Frye: Trees offer a look to our past
The devastation must have been stunning.
I was looking at some old photos recently (see them at everybodyadventures.com) showing what Pennsylvania's state “forests” looked like a century ago.
One is almost comical. It shows a car — complete with spoked wheels and running boards — traveling over a dirt road. Forest surrounds on all sides.
There's no vegetation more than a few feet high. The “woods” at that time were just vast tracts of brush.
What a change that was.
Pennsylvania is thought to have been 90 percent forested when the first European settlers arrived. In 1683, according to the history books, the saying is the forest was so expansive a squirrel could travel from Philadelphia to Pittsburgh without ever touching the ground.
In two or three decades around the start of the 20th century it all changed.
America was then a nation largely powered by wood, and Pennsylvania was its chief fuel source. Entire mountains were laid bare to feed that appetite.
Forget modern notions of “selective” or “managed” harvests. Back then, if it was a tree, it was cut down. Every species was fair game, right down to its bark, which, in the case of acidic hemlocks, was used to tan leather.
That timbering bolstered the economy in unprecedented ways. And — together with managed hunting — it sparked a surge in wildlife populations.
Those massive deer herds of the 1940s through 70s and the heyday of the ruffed grouse? Credit for them goes to turning millions of acres of the state into edge habitat in a span of less than 30 years.
Talk about a food plot.
It's possible, though, to sneak peeks of what Pennsylvania's virgin woods would have looked like. Some old-growth forest survived the onslaught.
A few tracts are in places so steep and rugged it would be difficult even today to cut them. Others were saved, at least initially, because they surrounded the homes of wealthy industrialists. Others were preserved by forward-thinking conservationists.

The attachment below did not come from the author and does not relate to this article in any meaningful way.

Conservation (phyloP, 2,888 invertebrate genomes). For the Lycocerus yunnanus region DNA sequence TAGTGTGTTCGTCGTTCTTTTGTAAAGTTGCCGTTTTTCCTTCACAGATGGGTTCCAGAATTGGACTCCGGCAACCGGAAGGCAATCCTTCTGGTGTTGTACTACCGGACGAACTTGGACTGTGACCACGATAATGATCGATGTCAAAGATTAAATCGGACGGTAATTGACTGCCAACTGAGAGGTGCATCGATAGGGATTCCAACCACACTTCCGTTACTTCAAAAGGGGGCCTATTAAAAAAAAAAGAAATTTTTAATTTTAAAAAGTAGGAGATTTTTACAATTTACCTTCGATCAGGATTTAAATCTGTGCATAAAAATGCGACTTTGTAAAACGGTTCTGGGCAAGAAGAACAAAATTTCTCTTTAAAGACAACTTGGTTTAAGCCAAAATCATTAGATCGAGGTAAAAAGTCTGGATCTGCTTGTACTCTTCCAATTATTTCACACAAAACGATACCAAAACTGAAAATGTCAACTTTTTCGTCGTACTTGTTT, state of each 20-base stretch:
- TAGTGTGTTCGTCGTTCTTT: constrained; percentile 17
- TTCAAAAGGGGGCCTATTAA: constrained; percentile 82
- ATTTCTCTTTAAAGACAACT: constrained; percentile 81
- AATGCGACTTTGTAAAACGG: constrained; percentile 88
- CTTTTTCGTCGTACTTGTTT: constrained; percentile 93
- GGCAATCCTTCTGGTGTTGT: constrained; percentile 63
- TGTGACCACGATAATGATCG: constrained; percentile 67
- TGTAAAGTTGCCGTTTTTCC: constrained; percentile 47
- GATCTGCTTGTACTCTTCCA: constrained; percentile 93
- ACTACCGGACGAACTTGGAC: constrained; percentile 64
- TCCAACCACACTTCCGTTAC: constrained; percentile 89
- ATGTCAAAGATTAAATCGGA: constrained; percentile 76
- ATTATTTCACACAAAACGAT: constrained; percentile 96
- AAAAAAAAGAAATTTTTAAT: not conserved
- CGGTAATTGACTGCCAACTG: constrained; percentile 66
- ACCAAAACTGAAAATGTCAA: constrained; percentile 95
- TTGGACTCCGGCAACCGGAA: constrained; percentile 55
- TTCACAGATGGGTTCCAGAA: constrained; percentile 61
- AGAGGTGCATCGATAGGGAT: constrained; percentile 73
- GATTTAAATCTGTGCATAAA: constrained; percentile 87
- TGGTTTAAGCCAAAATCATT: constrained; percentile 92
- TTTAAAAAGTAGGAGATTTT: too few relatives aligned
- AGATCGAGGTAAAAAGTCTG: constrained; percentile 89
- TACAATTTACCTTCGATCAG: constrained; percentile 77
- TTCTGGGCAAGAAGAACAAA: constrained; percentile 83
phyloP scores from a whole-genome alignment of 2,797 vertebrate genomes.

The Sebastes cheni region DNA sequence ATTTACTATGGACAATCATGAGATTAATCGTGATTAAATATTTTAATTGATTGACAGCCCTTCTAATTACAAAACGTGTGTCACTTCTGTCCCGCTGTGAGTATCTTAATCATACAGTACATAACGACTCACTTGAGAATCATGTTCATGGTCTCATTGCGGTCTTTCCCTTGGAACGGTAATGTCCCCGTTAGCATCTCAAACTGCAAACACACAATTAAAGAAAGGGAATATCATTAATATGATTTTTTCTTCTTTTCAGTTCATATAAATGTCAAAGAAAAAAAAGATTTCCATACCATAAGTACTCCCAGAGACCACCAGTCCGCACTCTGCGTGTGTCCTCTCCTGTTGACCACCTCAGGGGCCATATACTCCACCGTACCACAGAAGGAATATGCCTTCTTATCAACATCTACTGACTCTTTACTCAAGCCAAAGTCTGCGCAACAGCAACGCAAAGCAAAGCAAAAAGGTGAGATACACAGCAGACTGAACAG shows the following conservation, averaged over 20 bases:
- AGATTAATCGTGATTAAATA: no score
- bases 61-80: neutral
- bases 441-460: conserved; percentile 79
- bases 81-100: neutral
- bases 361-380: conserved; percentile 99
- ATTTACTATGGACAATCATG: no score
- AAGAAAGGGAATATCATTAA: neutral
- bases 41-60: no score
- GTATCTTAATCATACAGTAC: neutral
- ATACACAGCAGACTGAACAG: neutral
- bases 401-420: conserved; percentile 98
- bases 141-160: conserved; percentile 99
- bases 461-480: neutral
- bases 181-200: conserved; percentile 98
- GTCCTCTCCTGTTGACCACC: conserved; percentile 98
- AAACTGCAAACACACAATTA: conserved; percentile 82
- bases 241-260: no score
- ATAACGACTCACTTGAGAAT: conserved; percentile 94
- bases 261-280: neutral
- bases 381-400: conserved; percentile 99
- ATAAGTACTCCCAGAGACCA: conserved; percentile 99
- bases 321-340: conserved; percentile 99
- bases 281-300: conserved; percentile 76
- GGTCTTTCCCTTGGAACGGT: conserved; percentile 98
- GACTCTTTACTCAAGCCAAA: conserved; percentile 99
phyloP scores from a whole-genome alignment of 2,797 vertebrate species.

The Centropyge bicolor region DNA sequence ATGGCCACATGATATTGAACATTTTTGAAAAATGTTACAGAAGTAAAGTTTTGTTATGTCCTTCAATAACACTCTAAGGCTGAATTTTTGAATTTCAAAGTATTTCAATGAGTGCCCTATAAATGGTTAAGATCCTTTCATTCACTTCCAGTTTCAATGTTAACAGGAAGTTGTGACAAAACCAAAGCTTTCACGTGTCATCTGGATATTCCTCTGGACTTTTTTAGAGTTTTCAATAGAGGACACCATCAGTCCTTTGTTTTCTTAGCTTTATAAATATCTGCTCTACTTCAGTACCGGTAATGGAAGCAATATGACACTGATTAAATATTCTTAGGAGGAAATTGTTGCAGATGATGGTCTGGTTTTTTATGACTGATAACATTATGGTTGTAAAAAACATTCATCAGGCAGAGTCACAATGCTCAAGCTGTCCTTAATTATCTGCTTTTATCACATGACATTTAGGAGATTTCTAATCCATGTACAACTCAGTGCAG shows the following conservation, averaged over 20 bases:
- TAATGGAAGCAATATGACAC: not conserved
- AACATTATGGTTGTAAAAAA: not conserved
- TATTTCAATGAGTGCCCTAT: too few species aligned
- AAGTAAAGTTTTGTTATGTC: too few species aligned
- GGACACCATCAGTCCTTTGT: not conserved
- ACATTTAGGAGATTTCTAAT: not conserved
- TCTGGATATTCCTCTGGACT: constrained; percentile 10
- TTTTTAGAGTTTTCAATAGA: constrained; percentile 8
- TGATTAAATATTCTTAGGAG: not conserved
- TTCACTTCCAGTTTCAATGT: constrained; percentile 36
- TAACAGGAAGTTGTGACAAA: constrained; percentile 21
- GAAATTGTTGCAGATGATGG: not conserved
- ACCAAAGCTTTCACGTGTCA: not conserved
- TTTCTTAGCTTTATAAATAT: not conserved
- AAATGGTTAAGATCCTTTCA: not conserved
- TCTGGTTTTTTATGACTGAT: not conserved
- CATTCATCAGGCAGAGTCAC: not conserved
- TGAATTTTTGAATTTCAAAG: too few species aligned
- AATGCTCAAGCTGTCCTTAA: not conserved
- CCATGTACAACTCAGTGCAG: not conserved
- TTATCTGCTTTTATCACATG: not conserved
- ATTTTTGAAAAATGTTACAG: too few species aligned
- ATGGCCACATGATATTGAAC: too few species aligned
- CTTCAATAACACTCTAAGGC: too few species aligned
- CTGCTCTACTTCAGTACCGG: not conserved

It's pretty cool to hike – and in cases, fish, hunt, camp, picnic and play — among those ancients today. They are, after all, 300- and 400-year-old living museum exhibits.
Imagine what they've seen.
Trail cameras are hugely popular these days, right? They offer a glimpse at what goes on in the woods when we're not there.
What if there was a slideshow — centuries in the making — taken in the immediate vicinity of even one of those venerable trees? What would it reveal? What joys, what sorrows, what tales of life and death and renewal, what mysteries?
A list of old growth forest sites is available at http://dcnr.state.pa.us/forestry/oldgrowthforests/index.htm. Visit some. Make time to wander among the giants. Look down at the fallen ones. Look up into the canopy of those still standing.
Marvel at them. Appreciate them. Wonder, even.
They're a rough, rugged, beautiful link to our outdoors past.
Bob Frye is the everybodyadventures.com editor. Reach him at 412-216-0193 or firstname.lastname@example.org. See other stories, blogs, videos and more at everybodyadventures.com.